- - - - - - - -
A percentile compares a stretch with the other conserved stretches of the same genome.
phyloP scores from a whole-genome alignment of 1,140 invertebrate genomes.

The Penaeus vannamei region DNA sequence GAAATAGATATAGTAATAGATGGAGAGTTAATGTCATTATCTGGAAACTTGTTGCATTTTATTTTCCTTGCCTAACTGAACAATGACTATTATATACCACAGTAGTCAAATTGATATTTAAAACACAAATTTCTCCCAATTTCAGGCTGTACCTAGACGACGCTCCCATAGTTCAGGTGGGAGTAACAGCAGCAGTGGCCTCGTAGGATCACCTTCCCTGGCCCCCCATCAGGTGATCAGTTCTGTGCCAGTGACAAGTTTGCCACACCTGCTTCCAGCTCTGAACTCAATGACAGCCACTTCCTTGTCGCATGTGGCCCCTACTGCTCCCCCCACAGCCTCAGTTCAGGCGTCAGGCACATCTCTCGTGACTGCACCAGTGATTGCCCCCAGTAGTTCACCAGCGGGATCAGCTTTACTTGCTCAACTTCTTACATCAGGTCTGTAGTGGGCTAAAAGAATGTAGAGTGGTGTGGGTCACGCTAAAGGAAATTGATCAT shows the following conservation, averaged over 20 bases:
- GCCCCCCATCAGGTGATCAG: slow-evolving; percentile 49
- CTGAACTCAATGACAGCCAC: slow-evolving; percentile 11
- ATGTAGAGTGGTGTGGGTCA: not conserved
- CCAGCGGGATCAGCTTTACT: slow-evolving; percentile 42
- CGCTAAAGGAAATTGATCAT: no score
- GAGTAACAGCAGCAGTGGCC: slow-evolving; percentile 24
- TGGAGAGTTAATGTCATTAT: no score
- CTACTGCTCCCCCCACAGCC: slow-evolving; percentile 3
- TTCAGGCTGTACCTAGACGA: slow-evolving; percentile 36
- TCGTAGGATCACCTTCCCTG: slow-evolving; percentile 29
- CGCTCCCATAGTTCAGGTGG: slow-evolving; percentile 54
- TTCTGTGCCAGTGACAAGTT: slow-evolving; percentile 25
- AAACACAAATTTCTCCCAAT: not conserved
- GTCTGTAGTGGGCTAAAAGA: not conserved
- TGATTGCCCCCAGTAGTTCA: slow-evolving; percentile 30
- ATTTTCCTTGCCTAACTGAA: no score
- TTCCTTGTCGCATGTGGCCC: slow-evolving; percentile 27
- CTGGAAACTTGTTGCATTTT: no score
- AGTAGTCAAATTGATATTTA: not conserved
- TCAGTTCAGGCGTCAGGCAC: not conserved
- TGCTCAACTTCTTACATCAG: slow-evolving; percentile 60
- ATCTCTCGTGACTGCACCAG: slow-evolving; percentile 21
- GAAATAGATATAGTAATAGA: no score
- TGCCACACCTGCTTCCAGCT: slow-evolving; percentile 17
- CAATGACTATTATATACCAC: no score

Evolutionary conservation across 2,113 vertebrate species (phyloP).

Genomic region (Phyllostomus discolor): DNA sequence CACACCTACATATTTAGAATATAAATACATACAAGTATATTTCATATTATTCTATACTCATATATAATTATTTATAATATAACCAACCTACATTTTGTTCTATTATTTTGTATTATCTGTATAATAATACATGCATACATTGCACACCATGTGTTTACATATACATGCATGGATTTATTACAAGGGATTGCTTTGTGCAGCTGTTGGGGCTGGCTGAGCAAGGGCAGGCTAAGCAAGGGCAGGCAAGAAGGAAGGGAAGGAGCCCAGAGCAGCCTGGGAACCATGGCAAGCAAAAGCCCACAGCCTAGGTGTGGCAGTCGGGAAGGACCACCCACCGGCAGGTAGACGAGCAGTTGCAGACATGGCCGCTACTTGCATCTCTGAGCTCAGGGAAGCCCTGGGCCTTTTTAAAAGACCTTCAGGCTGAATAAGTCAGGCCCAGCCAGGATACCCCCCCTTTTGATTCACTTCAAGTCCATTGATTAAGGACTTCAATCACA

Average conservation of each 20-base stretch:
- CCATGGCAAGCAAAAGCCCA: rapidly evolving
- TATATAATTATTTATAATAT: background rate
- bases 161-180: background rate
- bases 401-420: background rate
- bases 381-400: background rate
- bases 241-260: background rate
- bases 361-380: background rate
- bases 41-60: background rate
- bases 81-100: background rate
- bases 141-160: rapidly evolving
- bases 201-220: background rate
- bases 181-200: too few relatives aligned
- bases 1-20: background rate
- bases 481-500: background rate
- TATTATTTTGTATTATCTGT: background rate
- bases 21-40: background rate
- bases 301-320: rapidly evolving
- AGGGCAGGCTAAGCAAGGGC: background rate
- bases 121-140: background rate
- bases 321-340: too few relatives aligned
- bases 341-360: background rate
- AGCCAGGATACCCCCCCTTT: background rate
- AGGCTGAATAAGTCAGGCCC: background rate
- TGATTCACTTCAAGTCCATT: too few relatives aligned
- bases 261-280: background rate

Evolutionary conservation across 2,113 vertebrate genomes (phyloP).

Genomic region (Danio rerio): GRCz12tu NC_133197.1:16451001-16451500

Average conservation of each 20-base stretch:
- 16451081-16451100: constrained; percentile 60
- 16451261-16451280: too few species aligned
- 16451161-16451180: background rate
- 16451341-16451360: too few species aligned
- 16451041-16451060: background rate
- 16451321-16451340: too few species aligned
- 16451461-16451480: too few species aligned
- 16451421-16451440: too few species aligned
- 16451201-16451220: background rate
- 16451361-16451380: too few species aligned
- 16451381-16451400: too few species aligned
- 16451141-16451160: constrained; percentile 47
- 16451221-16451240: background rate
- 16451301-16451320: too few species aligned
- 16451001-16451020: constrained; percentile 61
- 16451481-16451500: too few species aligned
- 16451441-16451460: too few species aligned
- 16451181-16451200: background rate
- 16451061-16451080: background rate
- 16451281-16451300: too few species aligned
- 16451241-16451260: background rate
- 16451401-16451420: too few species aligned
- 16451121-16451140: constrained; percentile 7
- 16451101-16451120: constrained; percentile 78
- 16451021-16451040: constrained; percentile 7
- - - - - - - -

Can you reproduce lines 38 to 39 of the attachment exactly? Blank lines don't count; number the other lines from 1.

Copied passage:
- bases 361-380: background rate
- bases 41-60: background rate